Cerambycidae or longhorn beetles are from the Coleoptera family that have strictly phytophagous habits. Amongst them, the most important species feed on wood plant tissues.
Morphology and biology
The adults attack the bark and phloem of growing branches and the larvae have phloem-xylophagous habits. None of the species of the Monochamus genus reproduce on healthy trees, but they are attracted to stressed, dying or recently deceased trees. They are also attracted to freshly cut wood, favoured by previous attacks from Ipini bark beetles
(Orthotomicus e Ips). In fact, the kairomonal attractant used to attract the species, consists of kairomones that have been produced by the host and kairomones produced by the bark beetles that attack the tree, mainly ipsenol.
When Monochamus colonises these trees which already have a previously established population of bark beetles, it then acts as what is known as an expert predator or intraguild predator.
This means that the Monochamus larvae will feed on the phloem and other bark beetle larvae found inside the trees, regardless of them already living there. This extra protein intake is very likely to provide the Monochamus larvae with some sort of advantage over those that do not consume it (Mas, 2016).
The female lays her eggs in fissures with a characteristic cone shape or bite mark, excavated in the bark of suitable trees.
The larvae are apodous, more or less cylindrical, and have a thickening on the cephalic segments that partly hide the head. In the beginning, they feed on phloem and cambium. Later on, they enter inside the xylem and build a U-shaped gallery that ends in a pupal chamber, from which they emerge through a circular bore hole.
Once the young adult has emerged, it goes through a period of sexual maturity in which it feeds on the soft bark of small branches, brachyblasts, phloem and pines shoots.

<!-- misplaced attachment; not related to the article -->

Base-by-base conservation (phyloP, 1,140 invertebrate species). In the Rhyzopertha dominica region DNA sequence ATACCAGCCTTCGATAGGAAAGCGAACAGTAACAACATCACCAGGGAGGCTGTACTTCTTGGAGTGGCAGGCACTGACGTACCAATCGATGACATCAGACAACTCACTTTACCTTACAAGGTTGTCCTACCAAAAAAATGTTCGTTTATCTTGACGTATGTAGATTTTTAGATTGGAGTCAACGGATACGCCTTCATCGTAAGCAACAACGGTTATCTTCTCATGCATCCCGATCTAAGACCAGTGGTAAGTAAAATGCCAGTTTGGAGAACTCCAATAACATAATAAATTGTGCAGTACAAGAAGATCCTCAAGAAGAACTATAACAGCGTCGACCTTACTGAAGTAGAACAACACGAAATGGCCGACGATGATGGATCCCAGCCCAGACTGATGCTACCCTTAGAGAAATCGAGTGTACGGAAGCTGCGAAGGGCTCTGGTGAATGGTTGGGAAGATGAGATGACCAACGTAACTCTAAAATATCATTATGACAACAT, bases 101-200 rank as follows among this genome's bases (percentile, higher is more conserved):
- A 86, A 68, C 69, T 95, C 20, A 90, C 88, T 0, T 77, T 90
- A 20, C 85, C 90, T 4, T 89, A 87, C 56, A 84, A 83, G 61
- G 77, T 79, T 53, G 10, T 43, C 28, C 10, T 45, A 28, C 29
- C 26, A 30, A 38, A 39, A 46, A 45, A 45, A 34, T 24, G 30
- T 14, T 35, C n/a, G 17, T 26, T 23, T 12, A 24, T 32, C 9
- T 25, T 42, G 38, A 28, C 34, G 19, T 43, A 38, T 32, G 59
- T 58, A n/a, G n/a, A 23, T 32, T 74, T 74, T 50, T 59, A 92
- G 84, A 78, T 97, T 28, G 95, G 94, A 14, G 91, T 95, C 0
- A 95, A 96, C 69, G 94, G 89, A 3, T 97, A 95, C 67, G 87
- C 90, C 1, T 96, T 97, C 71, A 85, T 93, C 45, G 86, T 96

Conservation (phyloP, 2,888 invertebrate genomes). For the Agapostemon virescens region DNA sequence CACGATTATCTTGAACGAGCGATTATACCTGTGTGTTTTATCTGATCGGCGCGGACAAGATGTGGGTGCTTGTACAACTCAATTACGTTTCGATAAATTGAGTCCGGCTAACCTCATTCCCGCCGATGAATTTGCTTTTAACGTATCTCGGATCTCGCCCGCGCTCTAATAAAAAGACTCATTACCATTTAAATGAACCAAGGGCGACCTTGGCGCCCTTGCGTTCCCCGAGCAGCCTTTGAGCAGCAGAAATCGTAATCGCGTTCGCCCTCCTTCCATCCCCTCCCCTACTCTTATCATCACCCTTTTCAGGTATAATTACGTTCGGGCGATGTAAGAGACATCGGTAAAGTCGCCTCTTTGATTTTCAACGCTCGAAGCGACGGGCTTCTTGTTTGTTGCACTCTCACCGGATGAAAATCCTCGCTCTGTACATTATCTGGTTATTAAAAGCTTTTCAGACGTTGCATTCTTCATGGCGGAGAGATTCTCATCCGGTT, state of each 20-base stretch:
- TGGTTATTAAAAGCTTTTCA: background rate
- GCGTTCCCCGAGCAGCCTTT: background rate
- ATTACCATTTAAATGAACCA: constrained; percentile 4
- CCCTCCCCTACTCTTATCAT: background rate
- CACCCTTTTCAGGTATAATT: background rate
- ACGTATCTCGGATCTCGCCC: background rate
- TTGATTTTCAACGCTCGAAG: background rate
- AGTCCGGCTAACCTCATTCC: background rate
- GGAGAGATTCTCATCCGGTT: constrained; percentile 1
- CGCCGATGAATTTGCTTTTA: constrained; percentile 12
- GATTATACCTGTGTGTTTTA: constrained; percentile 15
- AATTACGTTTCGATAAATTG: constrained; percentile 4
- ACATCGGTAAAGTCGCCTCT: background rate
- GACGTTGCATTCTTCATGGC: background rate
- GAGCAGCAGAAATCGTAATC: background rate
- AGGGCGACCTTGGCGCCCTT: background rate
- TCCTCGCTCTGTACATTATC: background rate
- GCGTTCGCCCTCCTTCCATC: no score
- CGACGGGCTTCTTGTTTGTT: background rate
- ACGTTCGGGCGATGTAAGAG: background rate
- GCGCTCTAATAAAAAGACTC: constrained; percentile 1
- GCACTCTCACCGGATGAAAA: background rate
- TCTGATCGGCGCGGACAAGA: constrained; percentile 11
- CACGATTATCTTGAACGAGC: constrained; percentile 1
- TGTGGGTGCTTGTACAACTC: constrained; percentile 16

M. galloprovicialis is therefore a non-aggressive insect. It is a very minor species that brings important benefits to the functioning of the forest ecosystem. It would not be of much interest if it were not for the fact that M. galloprovincialis had been identified as the vector of the Pine Wilt Disease, caused by the pine wood nematode (PWN)
Bursaphelenchus xylophilus in Portugal in 1999 (Sousa et al. 2001). Nowadays, it is the main vector of the disease on the Iberian Peninsula. Interaction between both organisms is a relationship of mutual interest, obligatory for the nematode and facultative for the beetle. This is because the nematode needs the beetle for its transport and dispersal.
The beetle benefits from the death of the forest caused by the nematode, because it means an increase in host material where to place its eggs.
Bursaphelenchus xylophilus eis a phytosanitary quarantine species introduced into Europe in 1999 when it was detected on the Setubal peninsula, in Portugal.
Since then, it has spread out so much, that practically the entire territory of mainland Portugal has been declared a demarcated area.
In Spain, four outbreaks have been detected since 2008, all close to the Portuguese border. Three of them in the province of Cáceres and the remaining one in Pontevedra. Three of the outbreaks are considered to be under control and the other completely eradicated.
The only vectors that have been shown to be effective in transmitting B. xylophilus, are species of the Monochamus, specifically seven species: M. carolinensis, M. mutator, M. scutellatus and M. titillator in North America; M. alternatus y M. saltuarius in Northeast Asia and M. galloprovincialis in Europe.
Therefore, one of the fundamental tools for controlling this disease is the control of its vector, as it is the only way to transmit the nematode from one tree to another.